• Avoid doing activities that require bending your elbows for long periods.
  • If you are using a computer frequently, maintain a proper posture and good ergonomics, making sure that your chair level is not too low and your elbow is not resting on the armrest.
  • Refrain from leaning on your elbow or applying pressure on the inside of the arm. This includes avoiding resting the arm on a car window while driving or using the elbow to lift your body while rising from bed.
  • When sleeping, try to keep your elbow straight by wrapping the elbow with a towel or by wearing elbow pads backwards.

3. Surgical Treatments

Your doctor may recommend surgical treatment to relieve pressure off your ulnar nerve if:

  • Conservative treatments do not improve your condition.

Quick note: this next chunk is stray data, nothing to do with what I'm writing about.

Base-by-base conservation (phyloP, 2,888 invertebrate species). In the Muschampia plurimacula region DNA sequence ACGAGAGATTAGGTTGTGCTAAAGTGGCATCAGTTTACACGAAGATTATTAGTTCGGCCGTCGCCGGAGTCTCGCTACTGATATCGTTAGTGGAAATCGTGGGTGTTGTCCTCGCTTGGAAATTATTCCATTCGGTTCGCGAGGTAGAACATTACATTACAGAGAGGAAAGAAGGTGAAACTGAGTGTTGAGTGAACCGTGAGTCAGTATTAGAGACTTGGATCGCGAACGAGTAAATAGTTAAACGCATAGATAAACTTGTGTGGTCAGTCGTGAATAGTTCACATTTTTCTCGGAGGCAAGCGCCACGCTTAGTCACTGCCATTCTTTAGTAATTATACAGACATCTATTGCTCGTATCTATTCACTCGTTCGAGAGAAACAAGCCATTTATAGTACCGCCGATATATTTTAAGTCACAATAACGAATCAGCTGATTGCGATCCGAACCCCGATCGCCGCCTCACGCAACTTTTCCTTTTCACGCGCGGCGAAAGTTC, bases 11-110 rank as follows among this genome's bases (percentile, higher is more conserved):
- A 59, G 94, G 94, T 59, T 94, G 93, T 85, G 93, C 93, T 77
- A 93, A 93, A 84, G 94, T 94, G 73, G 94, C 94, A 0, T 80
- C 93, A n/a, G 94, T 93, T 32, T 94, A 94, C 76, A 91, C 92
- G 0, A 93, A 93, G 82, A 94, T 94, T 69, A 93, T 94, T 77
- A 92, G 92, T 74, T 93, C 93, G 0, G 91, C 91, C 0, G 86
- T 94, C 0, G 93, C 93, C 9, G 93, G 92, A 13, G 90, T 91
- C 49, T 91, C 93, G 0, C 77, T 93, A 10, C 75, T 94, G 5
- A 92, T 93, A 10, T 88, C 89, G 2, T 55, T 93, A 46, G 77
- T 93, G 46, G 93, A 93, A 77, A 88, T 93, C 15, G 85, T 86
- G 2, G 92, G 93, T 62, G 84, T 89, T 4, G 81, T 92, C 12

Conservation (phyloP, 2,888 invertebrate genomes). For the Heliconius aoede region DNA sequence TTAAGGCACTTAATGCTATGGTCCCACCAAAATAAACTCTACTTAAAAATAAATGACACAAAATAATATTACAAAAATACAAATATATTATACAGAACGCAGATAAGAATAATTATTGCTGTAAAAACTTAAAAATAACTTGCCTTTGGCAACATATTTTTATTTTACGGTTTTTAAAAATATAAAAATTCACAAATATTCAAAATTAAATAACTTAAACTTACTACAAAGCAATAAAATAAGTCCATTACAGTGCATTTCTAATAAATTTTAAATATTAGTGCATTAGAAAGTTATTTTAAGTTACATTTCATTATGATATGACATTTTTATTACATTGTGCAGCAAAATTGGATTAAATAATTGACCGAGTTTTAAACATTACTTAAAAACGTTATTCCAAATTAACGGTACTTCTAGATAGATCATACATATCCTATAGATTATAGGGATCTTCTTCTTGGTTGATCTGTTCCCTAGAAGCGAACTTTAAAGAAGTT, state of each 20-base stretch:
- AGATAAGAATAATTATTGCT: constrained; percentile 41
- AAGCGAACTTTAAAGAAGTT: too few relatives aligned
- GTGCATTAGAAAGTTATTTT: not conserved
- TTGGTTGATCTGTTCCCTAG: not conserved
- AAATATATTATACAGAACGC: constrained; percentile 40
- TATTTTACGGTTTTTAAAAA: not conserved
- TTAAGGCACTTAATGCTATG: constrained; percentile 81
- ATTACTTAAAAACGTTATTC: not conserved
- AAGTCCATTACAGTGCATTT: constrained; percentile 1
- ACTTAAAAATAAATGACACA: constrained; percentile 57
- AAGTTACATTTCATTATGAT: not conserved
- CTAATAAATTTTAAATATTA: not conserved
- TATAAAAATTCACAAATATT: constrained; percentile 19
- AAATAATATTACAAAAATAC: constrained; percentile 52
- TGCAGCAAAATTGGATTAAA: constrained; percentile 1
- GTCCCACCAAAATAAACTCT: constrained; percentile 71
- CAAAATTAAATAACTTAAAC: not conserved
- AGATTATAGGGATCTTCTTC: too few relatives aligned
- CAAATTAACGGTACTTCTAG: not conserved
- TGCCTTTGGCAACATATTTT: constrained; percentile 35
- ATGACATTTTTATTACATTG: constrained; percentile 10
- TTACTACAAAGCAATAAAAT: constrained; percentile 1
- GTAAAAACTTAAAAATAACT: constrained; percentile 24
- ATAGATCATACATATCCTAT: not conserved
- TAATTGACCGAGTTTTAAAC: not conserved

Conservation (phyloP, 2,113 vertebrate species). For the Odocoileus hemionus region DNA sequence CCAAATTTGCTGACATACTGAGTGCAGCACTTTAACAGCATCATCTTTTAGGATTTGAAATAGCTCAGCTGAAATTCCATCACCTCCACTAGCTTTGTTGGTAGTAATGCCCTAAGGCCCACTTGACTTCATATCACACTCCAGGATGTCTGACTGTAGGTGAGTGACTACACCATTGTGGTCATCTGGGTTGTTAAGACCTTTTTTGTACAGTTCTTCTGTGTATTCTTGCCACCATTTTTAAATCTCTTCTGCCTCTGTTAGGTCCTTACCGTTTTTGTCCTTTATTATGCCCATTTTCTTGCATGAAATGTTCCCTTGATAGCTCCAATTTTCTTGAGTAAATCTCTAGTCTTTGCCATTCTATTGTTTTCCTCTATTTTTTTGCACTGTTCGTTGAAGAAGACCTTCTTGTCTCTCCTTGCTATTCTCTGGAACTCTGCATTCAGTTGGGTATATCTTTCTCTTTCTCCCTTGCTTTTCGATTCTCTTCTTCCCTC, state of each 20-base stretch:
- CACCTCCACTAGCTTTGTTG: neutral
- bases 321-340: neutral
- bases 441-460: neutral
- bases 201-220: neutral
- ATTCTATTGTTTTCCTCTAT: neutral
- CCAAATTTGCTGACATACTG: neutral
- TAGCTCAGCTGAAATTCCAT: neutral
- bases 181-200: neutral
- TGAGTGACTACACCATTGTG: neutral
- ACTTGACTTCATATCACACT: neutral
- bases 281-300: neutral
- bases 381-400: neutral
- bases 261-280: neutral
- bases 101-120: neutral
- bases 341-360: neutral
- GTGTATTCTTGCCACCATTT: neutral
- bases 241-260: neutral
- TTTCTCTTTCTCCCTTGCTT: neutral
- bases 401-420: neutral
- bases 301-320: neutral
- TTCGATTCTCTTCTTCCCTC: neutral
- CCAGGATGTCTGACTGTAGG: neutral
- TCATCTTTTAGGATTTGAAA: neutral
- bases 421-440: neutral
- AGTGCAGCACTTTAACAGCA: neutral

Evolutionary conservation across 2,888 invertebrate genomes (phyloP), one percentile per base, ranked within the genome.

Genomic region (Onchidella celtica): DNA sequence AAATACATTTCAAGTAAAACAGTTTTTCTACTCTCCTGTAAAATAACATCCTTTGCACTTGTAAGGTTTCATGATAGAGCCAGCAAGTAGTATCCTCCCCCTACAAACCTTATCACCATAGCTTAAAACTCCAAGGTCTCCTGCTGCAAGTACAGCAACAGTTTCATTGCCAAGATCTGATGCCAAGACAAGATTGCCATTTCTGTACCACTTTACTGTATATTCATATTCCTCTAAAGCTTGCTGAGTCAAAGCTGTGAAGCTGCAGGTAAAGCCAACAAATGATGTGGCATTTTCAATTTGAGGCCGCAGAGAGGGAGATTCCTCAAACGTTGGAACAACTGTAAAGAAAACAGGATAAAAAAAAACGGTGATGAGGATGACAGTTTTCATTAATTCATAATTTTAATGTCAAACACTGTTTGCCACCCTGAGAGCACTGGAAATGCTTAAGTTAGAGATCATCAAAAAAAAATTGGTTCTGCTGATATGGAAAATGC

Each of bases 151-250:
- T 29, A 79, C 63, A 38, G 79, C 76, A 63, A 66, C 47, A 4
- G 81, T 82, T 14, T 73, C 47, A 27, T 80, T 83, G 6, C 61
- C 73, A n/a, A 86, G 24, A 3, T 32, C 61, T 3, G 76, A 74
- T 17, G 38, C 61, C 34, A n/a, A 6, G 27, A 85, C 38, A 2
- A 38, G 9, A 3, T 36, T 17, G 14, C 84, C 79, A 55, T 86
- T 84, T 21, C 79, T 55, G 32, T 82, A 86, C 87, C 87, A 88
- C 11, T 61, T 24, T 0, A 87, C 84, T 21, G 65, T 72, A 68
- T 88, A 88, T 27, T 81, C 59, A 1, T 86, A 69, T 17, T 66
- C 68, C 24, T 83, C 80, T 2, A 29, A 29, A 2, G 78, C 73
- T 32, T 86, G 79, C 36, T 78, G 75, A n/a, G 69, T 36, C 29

• Your ulnar nerve is severely compressed.
  • You have developed muscle wasting.

Talk to your orthopedic surgeon about the options involved in treating ulnar nerve entrapment. Most procedures are done on an outpatient basis, although some patients may need to have an overnight stay at the hospital. These include:

  • Cubital tunnel release. This involves cutting the ligament above the cubital tunnel to increase its size and decrease pressure on the ulnar nerve. This procedure works best when nerve compression is mild and the ulnar nerve does not slide out of the bony ridge in the elbow when it is bent.
  • Anterior transposition of the ulnar nerve. This procedure involves moving the ulnar nerve from its place behind a bone called medial epicondyle to a position in front of it. This prevents the nerve from getting caught on the ridge of the bone and stretching as you bend your elbow. The nerve is moved to lie either under the skin and fat (subcutaneous transposition), under a muscle (submuscular transposition), or within a muscle (intermuscular transposition).
  • Medial epicondylectomy. This involves removing a portion of the medial epicondyle to prevent the ulnar nerve from getting caught on the ridge and stretching it when you bend your elbow.